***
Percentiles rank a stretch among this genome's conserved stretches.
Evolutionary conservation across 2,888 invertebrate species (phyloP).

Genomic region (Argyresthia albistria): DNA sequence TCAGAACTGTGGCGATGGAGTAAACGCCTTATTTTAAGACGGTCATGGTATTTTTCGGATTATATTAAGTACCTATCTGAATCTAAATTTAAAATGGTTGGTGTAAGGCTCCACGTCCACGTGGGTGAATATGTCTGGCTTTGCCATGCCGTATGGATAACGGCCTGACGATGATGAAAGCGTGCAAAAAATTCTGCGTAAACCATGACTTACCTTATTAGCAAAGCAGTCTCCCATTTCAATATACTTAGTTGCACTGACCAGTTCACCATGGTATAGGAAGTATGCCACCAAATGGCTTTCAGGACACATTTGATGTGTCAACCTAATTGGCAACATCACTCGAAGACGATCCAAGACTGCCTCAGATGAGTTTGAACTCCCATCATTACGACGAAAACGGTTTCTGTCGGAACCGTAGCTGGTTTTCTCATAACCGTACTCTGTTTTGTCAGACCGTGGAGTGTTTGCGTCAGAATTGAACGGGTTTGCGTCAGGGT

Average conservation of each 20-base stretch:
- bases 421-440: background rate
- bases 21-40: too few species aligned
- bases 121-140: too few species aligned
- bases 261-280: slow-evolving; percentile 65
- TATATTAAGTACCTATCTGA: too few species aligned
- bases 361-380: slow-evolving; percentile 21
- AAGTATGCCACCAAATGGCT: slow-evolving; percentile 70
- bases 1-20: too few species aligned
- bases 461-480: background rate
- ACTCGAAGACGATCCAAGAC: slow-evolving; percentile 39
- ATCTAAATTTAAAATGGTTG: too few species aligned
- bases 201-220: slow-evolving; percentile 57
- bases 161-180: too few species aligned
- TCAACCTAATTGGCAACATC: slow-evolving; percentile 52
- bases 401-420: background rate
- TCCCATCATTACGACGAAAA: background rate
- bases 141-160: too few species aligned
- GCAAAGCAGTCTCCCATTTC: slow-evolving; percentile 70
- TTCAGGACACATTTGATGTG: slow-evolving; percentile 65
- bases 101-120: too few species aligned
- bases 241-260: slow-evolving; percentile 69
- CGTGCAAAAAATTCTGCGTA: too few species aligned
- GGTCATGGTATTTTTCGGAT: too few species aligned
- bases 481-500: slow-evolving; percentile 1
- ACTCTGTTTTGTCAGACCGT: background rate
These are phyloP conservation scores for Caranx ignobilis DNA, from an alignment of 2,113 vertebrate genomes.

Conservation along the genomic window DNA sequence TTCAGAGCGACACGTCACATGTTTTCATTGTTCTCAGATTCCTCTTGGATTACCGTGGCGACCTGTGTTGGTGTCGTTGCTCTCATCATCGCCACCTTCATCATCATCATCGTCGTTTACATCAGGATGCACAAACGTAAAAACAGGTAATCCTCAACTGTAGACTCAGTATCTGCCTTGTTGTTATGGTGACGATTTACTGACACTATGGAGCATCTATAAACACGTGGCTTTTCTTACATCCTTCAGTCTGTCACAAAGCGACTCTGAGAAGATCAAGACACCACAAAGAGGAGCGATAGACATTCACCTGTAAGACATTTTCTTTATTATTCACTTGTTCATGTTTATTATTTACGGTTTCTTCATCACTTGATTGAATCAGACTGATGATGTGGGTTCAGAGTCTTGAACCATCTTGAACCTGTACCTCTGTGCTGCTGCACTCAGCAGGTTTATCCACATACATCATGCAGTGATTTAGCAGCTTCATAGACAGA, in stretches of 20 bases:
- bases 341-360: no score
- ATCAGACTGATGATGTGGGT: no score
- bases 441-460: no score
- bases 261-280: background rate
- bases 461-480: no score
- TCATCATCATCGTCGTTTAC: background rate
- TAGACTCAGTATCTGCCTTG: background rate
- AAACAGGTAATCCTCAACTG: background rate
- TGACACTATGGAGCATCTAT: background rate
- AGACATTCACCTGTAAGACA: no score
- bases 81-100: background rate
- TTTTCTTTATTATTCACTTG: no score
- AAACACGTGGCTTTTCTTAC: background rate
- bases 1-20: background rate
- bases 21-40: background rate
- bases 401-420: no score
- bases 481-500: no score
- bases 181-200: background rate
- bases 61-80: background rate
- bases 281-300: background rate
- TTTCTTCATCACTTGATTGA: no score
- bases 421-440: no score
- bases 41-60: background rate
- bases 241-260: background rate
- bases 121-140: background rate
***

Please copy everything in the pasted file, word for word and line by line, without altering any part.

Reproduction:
Percentiles rank a stretch among this genome's conserved stretches.
Evolutionary conservation across 2,888 invertebrate species (phyloP).

Genomic region (Argyresthia albistria): DNA sequence TCAGAACTGTGGCGATGGAGTAAACGCCTTATTTTAAGACGGTCATGGTATTTTTCGGATTATATTAAGTACCTATCTGAATCTAAATTTAAAATGGTTGGTGTAAGGCTCCACGTCCACGTGGGTGAATATGTCTGGCTTTGCCATGCCGTATGGATAACGGCCTGACGATGATGAAAGCGTGCAAAAAATTCTGCGTAAACCATGACTTACCTTATTAGCAAAGCAGTCTCCCATTTCAATATACTTAGTTGCACTGACCAGTTCACCATGGTATAGGAAGTATGCCACCAAATGGCTTTCAGGACACATTTGATGTGTCAACCTAATTGGCAACATCACTCGAAGACGATCCAAGACTGCCTCAGATGAGTTTGAACTCCCATCATTACGACGAAAACGGTTTCTGTCGGAACCGTAGCTGGTTTTCTCATAACCGTACTCTGTTTTGTCAGACCGTGGAGTGTTTGCGTCAGAATTGAACGGGTTTGCGTCAGGGT

Average conservation of each 20-base stretch:
- bases 421-440: background rate
- bases 21-40: too few species aligned
- bases 121-140: too few species aligned
- bases 261-280: slow-evolving; percentile 65
- TATATTAAGTACCTATCTGA: too few species aligned
- bases 361-380: slow-evolving; percentile 21
- AAGTATGCCACCAAATGGCT: slow-evolving; percentile 70
- bases 1-20: too few species aligned
- bases 461-480: background rate
- ACTCGAAGACGATCCAAGAC: slow-evolving; percentile 39
- ATCTAAATTTAAAATGGTTG: too few species aligned
- bases 201-220: slow-evolving; percentile 57
- bases 161-180: too few species aligned
- TCAACCTAATTGGCAACATC: slow-evolving; percentile 52
- bases 401-420: background rate
- TCCCATCATTACGACGAAAA: background rate
- bases 141-160: too few species aligned
- GCAAAGCAGTCTCCCATTTC: slow-evolving; percentile 70
- TTCAGGACACATTTGATGTG: slow-evolving; percentile 65
- bases 101-120: too few species aligned
- bases 241-260: slow-evolving; percentile 69
- CGTGCAAAAAATTCTGCGTA: too few species aligned
- GGTCATGGTATTTTTCGGAT: too few species aligned
- bases 481-500: slow-evolving; percentile 1
- ACTCTGTTTTGTCAGACCGT: background rate
These are phyloP conservation scores for Caranx ignobilis DNA, from an alignment of 2,113 vertebrate genomes.

Conservation along the genomic window DNA sequence TTCAGAGCGACACGTCACATGTTTTCATTGTTCTCAGATTCCTCTTGGATTACCGTGGCGACCTGTGTTGGTGTCGTTGCTCTCATCATCGCCACCTTCATCATCATCATCGTCGTTTACATCAGGATGCACAAACGTAAAAACAGGTAATCCTCAACTGTAGACTCAGTATCTGCCTTGTTGTTATGGTGACGATTTACTGACACTATGGAGCATCTATAAACACGTGGCTTTTCTTACATCCTTCAGTCTGTCACAAAGCGACTCTGAGAAGATCAAGACACCACAAAGAGGAGCGATAGACATTCACCTGTAAGACATTTTCTTTATTATTCACTTGTTCATGTTTATTATTTACGGTTTCTTCATCACTTGATTGAATCAGACTGATGATGTGGGTTCAGAGTCTTGAACCATCTTGAACCTGTACCTCTGTGCTGCTGCACTCAGCAGGTTTATCCACATACATCATGCAGTGATTTAGCAGCTTCATAGACAGA, in stretches of 20 bases:
- bases 341-360: no score
- ATCAGACTGATGATGTGGGT: no score
- bases 441-460: no score
- bases 261-280: background rate
- bases 461-480: no score
- TCATCATCATCGTCGTTTAC: background rate
- TAGACTCAGTATCTGCCTTG: background rate
- AAACAGGTAATCCTCAACTG: background rate
- TGACACTATGGAGCATCTAT: background rate
- AGACATTCACCTGTAAGACA: no score
- bases 81-100: background rate
- TTTTCTTTATTATTCACTTG: no score
- AAACACGTGGCTTTTCTTAC: background rate
- bases 1-20: background rate
- bases 21-40: background rate
- bases 401-420: no score
- bases 481-500: no score
- bases 181-200: background rate
- bases 61-80: background rate
- bases 281-300: background rate
- TTTCTTCATCACTTGATTGA: no score
- bases 421-440: no score
- bases 41-60: background rate
- bases 241-260: background rate
- bases 121-140: background rate